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Friedrich Engels: Capitalism’s Communist

3 minute read
Michael Elliott

At the time of the American Revolution, Manchester, in northwestern England, was a market town of about 30,000 people in the shadow of the Pennines, in whose pretty valleys workers spun and wove textiles in their homes. When Friedrich Engels arrived from Germany to work at the mill of his family’s company in 1842, the local textile industry had shifted from cottages to giant mills, and its products were sourced and exported around the world. The population of Manchester had exploded tenfold and Pennine hamlets had become towns in their own right. There were other cities, in England and elsewhere, that experienced the Industrial Revolution, but “Manchester,” writes British historian Tristram Hunt in his superb new biography of Engels, “was something else.”

Engels was just 24 — 24! — when he detailed that something else in The Condition of the Working Class in England in 1844, a work that is at once brilliant reportage and a sustained cry of outrage that makes Charles Dickens’ Hard Times — which covers much the same ground — read like sentimental tosh. Not the least of Hunt’s achievements is to show how what Engels saw in Manchester provided the essential factual underpinning for the theoretical work on capitalism that he and Karl Marx would later produce.

(Read: “Marx’s Engels.”)

Truthfully, there would have been no Marx, and no Marxism, without Engels, and not just because the two of them formed an astonishingly productive intellectual team. First as a capitalist himself — after leaving England to dabble in journalism and revolution back in Germany, Engels returned to work in Manchester for 20 years — and then as a rentier, his money sustained Marx’s family for decades. His devotion was such that Engels even assumed paternity of an illegitimate child of Marx.

Engels was not a hair-shirt socialist; he loved beer, good wine and pretty women, and was proud of his prowess at fox-hunting. He had a decency about him, marrying on her deathbed his longtime mistress. Hunt absolves Engels from the charge that would later be laid against him — that after the old man’s death he perverted Marxism in ways that allowed others to turn it into an ideology of terror. Still, he was no saint. In the viciousness with which he and Marx attacked their enemies in the constant segmentation of 19th century radical groups, it is not hard to see the seeds that would one day produce a bitter harvest of perpetual suspicion and paranoia.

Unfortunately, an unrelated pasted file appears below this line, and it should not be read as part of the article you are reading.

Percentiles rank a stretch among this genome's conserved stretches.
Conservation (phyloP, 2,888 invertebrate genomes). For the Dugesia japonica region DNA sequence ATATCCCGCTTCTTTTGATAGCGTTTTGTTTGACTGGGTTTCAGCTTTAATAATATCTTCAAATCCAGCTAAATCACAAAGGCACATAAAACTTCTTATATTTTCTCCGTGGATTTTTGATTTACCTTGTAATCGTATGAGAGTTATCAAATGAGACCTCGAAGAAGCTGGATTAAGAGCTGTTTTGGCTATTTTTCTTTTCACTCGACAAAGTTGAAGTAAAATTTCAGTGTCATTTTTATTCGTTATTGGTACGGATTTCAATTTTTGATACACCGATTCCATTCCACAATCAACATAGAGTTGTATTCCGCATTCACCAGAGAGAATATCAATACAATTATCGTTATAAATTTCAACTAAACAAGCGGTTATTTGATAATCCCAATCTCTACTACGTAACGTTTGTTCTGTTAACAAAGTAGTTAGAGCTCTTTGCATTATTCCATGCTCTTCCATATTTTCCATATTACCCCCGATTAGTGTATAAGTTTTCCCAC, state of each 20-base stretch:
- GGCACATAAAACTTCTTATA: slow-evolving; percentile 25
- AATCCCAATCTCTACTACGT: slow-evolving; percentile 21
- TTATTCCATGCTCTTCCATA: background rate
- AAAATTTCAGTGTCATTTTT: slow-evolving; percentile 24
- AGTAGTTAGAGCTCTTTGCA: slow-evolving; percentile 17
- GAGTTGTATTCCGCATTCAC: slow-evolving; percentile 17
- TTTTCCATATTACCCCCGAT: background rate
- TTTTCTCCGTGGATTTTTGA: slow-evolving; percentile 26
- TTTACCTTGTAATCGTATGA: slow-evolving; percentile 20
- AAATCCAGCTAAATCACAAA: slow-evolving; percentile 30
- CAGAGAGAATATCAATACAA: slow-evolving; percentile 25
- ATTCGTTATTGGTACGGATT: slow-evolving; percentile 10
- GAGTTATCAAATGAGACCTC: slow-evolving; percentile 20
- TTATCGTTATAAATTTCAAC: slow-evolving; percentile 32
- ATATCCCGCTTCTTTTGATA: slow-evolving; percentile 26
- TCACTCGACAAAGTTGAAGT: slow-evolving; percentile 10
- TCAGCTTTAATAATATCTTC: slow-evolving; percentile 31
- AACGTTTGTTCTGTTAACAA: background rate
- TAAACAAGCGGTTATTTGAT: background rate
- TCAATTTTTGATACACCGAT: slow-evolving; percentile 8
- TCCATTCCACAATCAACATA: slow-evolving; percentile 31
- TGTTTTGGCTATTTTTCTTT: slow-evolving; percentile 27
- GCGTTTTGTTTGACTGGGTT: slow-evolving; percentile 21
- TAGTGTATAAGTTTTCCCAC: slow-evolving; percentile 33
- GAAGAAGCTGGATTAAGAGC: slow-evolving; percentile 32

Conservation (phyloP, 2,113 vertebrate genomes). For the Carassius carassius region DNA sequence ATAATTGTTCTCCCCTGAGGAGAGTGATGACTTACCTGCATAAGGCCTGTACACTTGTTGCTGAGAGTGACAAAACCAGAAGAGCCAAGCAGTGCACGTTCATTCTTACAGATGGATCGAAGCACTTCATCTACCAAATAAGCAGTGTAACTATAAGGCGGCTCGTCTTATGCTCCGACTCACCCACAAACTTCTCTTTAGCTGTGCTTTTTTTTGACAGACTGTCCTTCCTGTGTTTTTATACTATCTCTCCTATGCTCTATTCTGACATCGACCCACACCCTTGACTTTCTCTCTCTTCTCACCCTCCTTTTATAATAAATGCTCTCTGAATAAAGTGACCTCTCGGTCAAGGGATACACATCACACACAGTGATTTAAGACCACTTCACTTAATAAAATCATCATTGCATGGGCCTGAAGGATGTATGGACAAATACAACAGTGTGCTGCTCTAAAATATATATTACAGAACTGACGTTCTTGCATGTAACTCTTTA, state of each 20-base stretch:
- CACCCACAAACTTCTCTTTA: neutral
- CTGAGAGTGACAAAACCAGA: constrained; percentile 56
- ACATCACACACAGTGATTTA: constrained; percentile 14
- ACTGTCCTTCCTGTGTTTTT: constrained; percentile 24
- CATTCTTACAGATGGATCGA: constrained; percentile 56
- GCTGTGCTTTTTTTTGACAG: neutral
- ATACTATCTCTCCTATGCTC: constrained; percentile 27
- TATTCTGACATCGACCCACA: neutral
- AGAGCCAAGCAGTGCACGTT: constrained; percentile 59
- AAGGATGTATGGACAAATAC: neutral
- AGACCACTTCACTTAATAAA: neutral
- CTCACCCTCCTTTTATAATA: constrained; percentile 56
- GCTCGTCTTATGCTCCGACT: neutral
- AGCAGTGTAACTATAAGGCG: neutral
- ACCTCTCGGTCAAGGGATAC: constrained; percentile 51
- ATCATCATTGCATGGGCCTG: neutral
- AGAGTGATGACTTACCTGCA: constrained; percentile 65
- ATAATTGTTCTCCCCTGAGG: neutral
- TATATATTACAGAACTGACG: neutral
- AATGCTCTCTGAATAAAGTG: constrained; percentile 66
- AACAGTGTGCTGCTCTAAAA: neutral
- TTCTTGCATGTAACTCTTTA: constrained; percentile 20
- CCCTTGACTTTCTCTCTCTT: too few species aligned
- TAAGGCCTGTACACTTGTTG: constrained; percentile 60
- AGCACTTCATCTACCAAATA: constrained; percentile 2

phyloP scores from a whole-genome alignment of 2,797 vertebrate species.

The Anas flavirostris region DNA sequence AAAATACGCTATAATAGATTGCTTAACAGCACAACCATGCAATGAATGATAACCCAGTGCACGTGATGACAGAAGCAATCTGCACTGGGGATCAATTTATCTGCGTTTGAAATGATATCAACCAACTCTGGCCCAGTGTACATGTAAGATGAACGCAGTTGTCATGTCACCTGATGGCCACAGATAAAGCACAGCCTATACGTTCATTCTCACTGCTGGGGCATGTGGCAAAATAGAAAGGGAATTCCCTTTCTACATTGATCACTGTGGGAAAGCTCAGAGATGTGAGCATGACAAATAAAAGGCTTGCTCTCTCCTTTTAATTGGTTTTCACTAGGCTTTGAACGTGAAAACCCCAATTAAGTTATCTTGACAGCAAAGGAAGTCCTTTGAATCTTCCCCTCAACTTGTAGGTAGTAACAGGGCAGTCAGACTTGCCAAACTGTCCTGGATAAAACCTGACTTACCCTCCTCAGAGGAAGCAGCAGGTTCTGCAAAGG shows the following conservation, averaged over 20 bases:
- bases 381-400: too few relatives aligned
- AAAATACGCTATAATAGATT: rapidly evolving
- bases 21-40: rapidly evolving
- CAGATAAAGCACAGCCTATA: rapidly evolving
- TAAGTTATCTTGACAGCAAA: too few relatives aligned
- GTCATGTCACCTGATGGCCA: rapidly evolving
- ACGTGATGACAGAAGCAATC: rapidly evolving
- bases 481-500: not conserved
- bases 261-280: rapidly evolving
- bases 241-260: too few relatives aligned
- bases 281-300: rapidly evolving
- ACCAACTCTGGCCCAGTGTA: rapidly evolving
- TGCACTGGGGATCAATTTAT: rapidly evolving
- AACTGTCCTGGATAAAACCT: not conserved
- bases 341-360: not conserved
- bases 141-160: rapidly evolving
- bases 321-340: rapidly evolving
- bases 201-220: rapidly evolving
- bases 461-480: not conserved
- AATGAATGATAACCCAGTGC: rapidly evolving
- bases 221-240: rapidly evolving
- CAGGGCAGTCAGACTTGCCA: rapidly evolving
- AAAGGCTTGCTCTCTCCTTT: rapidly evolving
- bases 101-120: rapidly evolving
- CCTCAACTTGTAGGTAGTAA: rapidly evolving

And there’s the rub. When Marxism was transformed in the 20th century from a social theory to a set of guidelines for the conduct of state action, it became an evil, responsible for the deaths of millions and an intolerance that reduced the intellectual life of much of the world to a frozen stubble. With the pages of that narrative fresh in the memory, it is easy to read history backwards, and conclude that Marxism came into being with a livid birthmark that would disfigure it for ever.

(Read: “Marxism: The Persistent Vision.”)

But by being so careful to place Engels in the drudgery, squalor and dynamism of 19th century England, in the Industrial Revolution and the first great wave of modern globalization, Hunt enables readers to understand and share Engels’ sentiments. In Manchester in the 1840s, men and women were treated like animals. Why then should we be surprised that the utopian dreams of early communists were so appealing, or be so certain that they never will be again?

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